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Auspex posted a topic in Fossil NewsIn 2006, University of South Florida student Mike Meyer found the beads during a summer project in the field, working with Florida Museum of Natural History invertebrate paleontology collections Director Roger Portell. Very Interesting!
Plantguy posted a topic in Fossil NewsI saw this and thought it was pretty wild as I've been poking around in the Tamiami here in Florida for quite awhile--not sure I've ever noticed one. I dont have full access to the pdf but heres the abstract and article in ScienceDaily. @MikeR Regards, Chris https://www.sciencedaily.com/releases/2019/07/190722132520.htm Cosmic pearls: Fossil clams in Florida contain evidence of ancient meteorite Date: July 22, 2019 Source: Florida Museum of Natural History Summary: Researchers picking through the contents of fossil clams from a Sarasota County quarry found dozens of tiny glass beads, likely the calling cards of an ancient meteorite. Share: FULL STORY Credit: © trahko / Adobe Stock Researchers picking through the contents of fossil clams from a Sarasota County quarry found dozens of tiny glass beads, likely the calling cards of an ancient meteorite. Analysis of the beads suggests they are microtektites, particles that form when the explosive impact of an extraterrestrial object sends molten debris hurtling into the atmosphere where it cools and recrystallizes before falling back to Earth. They are the first documented microtektites in Florida and possibly the first to be recovered from fossil shells. Mike Meyer was a University of South Florida undergraduate when he discovered the microtektites during a 2006 summer fieldwork project led by Roger Portell, invertebrate paleontology collections director at the Florida Museum of Natural History. As part of the project, students systematically collected fossils from the shell-packed walls of a quarry that offered a cross-section of the last few million years of Florida's geological history. They pried open fossil clams, washing the sediment trapped inside through very fine sieves. Meyer was looking for other tiny objects -- the shells of single-celled organisms known as benthic foraminifera -- when he noticed the translucent glassy balls, smaller than grains of salt. "They really stood out," said Meyer, now an assistant professor of Earth systems science at Harrisburg University in Pennsylvania. "Sand grains are kind of lumpy, potato-shaped things. But I kept finding these tiny, perfect spheres." After the fieldwork ended, his curiosity about the spheres persisted. But his emails to various researchers came up short: No one knew what they were. Meyer kept the spheres -- 83 in total -- in a small box for more than a decade. "It wasn't until a couple years ago that I had some free time," he said. "I was like, 'Let me just start from scratch.'" Meyer analyzed the elemental makeup and physical features of the spheres and compared them to microtektites, volcanic rock and byproducts of industrial processes, such as coal ash. His findings pointed to an extraterrestrial origin. "It did blow my mind," he said. He thinks the microtektites are the products of one or more small, previously unknown meteorite impacts, potentially on or near the Florida Platform, the plateau that undergirds the Florida Peninsula. Initial results from an unpublished test suggest the spheres have traces of exotic metals, further evidence they are microtektites, Meyer said. Most of them had been sealed inside fossil Mercenaria campechiensis or southern quahogs. Portell said that as clams die, fine sediment and particles wash inside. As more sediment settles on top of the clams over time, they close, becoming excellent long-term storage containers. "Inside clams like these we can find whole crabs, sometimes fish skeletons," Portell said. "It's a nice way of preserving specimens." During the 2006 fieldwork, the students recovered microtektites from four different depths in the quarry, which is "a little weird," Meyer said, since each layer represents a distinct period of time. "It could be that they're from a single tektite bed that got washed out over millennia or it could be evidence for numerous impacts out on the Florida Platform that we just don't know about," he said. The researchers plan to date the microtektites, but Portell's working guess is that they are "somewhere around 2 to 3 million years old." One oddity is that they contain high amounts of sodium, a feature that sets them apart from other impact debris. Salt is highly volatile and generally boils off if thrust into the atmosphere at high speed, Meyer said. "This high sodium content is intriguing because it suggests a very close location for the impact," Meyer said. "Or at the very least, whatever impact created it likely hit a very large reserve of rock salt or the ocean. A lot of those indicators point to something close to Florida." Meyer and Portell suspect there are far more microtektites awaiting discovery in Florida and have asked amateur fossil collectors to keep an eye out for the tiny spheres. But no one will be recovering microtektites from the original quarry any time soon. It's now part of a housing development. "Such is the nature of Florida," Meyer said. Peter Harries of North Carolina State University also co-authored the study. Story Source: Materials provided by Florida Museum of Natural History. Original written by Natalie van Hoose. Note: Content may be edited for style and length. Related Multimedia: Images of the the microtektites Journal Reference: Mike Meyer, Peter J. Harries, Roger W. Portell. A first report of microtektites from the shell beds of southwestern Florida. Meteoritics & Planetary Science, 2019; DOI: 10.1111/maps.13299 Search withinThis JournalAnywhere Search term Christopher Meteoritics & Planetary Science Original Article A first report of microtektites from the shell beds of southwestern Florida Mike Meyer Peter J. Harries Roger W. Portell First published: 06 May 2019 https://doi.org/10.1111/maps.13299 Read the full text PDF TOOLS SHARE Saw this an thought this was pretty wild as I've been poking around in the Tamiami here in Florida for quite awhile. Abstract The Plio‐Pleistocene Upper Tamiami Formation (Pinecrest beds) of Florida is well known for its fossiliferous shell beds, but not for its extraterrestrial material. Here we report the first occurrence of tiny (~200 μm in diameter) silica‐rich microspherules from this unit and from the state. This material was analyzed using petrographic and elemental methods using energy dispersive X‐ray spectroscopy (EDS). The majority of microspherules are glassy and translucent in reflected light with some displaying “contact pairs” (equal‐sized micro‐spherules attached to each other). Broken microspherules cleave conchoidally, often with small internal spherical vesicles, but most lack any other evidence of internal features, such as layering. Using the EDS data, the microspherules were compared to volcanic rocks, microtektites, and cosmic spherules (micrometeorites). Based on their physical characteristics and elemental compositions these are likely microtektites or a closely related type of material. The high Na content in the examined material deviates significantly from the abundances usually found in micrometeorites and tektite material; this is enigmatic and requires further study. This material may be derived from a nearby previously unknown impact event; however, more material and sites are required to confirm the source of this material. Because of the focus on molluscan fossils in southwestern Florida shell beds, microtektite material has likely been overlooked in the past, and it is probable that these microspherules are in abundance elsewhere in these units and possibly throughout the region.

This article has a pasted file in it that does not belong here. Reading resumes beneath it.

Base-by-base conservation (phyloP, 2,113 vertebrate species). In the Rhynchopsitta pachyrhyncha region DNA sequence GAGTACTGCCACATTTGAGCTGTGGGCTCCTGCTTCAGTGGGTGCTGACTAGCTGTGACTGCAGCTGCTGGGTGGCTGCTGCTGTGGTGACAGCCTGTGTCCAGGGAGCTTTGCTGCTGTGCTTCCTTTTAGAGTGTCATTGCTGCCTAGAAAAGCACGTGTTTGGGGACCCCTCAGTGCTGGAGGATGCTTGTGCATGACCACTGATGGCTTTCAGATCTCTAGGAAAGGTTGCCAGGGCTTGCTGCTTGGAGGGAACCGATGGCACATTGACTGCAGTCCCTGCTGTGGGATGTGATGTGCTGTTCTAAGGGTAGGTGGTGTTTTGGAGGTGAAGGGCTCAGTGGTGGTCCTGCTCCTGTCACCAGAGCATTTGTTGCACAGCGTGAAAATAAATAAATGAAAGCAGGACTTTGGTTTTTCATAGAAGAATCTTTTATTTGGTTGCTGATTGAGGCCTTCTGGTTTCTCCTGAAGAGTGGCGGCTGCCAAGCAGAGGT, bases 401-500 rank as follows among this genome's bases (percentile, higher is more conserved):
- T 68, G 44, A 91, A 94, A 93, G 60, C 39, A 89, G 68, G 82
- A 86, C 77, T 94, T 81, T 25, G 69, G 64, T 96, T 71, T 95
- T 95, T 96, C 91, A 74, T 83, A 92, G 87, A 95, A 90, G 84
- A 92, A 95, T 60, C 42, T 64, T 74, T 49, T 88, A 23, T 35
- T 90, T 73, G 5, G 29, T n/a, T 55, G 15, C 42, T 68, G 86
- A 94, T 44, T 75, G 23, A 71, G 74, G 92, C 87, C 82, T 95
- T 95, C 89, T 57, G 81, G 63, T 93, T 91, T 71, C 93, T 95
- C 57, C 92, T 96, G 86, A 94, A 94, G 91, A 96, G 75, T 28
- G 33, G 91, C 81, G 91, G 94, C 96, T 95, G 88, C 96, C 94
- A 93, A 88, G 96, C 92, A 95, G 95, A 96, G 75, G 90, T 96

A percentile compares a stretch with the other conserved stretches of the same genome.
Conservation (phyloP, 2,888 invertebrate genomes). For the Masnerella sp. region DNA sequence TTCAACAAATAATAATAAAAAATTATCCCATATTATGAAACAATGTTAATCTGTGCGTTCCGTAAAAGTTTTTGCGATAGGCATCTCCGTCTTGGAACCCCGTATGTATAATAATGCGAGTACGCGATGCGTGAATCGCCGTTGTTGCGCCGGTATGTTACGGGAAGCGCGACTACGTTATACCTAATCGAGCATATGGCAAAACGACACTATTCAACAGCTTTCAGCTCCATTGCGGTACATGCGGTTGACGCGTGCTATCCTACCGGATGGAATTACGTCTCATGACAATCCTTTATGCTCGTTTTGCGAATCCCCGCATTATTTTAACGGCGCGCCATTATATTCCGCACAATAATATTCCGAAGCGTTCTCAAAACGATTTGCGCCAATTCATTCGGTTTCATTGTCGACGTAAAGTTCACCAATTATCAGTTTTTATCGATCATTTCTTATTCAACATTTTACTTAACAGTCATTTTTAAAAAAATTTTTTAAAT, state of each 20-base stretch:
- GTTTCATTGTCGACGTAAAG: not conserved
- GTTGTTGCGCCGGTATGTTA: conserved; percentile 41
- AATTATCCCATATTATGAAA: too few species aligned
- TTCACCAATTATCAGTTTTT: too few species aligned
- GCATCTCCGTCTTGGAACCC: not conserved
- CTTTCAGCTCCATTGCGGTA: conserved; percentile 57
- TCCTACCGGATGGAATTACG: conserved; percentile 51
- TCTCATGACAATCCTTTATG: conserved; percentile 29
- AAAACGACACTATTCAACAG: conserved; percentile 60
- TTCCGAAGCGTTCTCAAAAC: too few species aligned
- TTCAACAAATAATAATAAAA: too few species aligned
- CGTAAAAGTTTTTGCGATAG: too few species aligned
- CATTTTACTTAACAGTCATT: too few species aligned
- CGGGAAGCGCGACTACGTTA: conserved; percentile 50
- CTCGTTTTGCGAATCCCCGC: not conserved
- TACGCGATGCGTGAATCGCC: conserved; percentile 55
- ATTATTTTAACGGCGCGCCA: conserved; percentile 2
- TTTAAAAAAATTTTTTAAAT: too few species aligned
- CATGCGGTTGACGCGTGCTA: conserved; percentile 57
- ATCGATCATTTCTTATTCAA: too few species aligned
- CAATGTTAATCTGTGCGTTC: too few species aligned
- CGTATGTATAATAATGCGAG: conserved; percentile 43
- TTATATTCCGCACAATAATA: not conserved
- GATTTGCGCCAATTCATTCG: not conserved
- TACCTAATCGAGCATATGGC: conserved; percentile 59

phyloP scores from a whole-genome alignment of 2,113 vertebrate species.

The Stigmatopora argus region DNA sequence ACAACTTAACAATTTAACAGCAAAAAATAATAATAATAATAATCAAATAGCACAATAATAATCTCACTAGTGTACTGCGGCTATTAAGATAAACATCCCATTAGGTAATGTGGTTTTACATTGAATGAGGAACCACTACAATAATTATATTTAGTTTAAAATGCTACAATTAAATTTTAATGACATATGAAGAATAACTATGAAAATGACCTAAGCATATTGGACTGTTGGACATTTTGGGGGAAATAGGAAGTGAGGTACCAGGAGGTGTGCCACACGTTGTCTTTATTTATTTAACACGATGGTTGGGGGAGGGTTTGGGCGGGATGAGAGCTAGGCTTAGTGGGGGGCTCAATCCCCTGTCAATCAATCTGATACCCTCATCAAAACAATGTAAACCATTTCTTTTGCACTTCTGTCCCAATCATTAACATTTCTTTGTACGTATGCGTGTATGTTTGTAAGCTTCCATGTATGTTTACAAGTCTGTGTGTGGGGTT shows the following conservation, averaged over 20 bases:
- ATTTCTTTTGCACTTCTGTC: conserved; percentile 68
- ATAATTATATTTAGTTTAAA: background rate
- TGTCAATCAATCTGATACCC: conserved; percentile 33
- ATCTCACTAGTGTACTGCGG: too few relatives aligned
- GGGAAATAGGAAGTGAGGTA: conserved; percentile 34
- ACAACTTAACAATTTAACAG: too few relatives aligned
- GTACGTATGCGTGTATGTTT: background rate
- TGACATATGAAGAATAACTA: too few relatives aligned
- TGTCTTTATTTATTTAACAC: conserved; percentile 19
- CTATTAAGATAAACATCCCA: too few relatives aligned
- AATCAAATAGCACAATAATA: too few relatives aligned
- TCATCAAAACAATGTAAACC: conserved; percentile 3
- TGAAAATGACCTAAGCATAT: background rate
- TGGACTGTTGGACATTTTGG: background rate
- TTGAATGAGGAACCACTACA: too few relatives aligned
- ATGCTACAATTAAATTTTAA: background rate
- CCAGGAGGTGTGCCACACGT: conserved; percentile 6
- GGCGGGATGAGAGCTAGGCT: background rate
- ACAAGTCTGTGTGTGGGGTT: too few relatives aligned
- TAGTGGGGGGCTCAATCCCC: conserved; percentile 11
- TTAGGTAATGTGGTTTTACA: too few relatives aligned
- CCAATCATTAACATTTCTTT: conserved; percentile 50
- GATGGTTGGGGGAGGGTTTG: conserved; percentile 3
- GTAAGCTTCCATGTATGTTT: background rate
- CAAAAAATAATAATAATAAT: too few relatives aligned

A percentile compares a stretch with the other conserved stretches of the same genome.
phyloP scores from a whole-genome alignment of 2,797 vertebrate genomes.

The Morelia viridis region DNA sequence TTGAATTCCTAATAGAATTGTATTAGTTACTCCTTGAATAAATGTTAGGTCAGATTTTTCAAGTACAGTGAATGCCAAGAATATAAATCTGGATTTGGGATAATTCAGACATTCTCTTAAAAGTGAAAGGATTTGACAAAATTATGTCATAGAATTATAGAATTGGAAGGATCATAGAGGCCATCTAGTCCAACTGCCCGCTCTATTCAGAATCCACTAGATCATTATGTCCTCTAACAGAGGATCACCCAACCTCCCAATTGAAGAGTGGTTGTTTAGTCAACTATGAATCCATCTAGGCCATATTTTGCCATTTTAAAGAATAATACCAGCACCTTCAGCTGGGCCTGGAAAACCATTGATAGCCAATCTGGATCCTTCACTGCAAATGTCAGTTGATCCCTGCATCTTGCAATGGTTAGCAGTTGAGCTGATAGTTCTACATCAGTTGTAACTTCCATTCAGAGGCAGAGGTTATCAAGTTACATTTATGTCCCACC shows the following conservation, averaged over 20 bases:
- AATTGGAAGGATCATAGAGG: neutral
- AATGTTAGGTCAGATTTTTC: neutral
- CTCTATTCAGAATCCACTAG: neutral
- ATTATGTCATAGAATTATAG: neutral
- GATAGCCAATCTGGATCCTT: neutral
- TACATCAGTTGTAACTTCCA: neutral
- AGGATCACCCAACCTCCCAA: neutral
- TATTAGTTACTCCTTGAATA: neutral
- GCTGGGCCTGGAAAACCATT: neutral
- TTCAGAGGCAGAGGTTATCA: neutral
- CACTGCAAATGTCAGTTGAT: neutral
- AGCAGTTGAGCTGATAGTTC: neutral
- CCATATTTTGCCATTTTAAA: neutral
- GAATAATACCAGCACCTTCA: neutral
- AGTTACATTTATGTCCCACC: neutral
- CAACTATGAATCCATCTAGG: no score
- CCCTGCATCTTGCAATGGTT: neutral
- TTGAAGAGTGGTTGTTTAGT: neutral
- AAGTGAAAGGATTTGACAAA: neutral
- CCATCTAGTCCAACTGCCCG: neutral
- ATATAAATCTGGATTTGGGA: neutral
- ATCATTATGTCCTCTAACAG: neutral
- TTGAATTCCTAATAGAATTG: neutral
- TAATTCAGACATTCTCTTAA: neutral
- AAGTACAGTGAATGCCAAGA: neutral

Cavosie, A.J., N.E. Timms, T.M. Erickson, and C. Koeberl, 2017, New clues from Earth’s most elusive impact crater: Evidence of reidite in Australasian tektites from Thailand. Geology Published: December 20, 2017 DOI: https://doi.org/10.1130/G39711.1 https://pubs.geoscienceworld.org/gsa/geology/article-abstract/525531/new-clues-from-earth-s-most-elusive-impact-crater? " Here we report new evidence of a rare high-pressure phase in Australasian tektites that further constrains the location of the source crater. The former presence of reidite, a high-pressure polymorph of zircon, was detected in granular zircon grains within Muong Nong–type tektites from Thailand." "The data presented here place further constraints on the distribution of high-pressure phases in Australasian tektites, including coesite and now reidite, to an area centered over Southeast Asia, which appears to be the most likely location of the source crater." An impact capable of producing such a large strewn field certainly must have devastated prehistoric fauna and flora of Southeast Asia. I wonder if anyone has looked into this aspect of this asteroid impact. Yours, Paul H.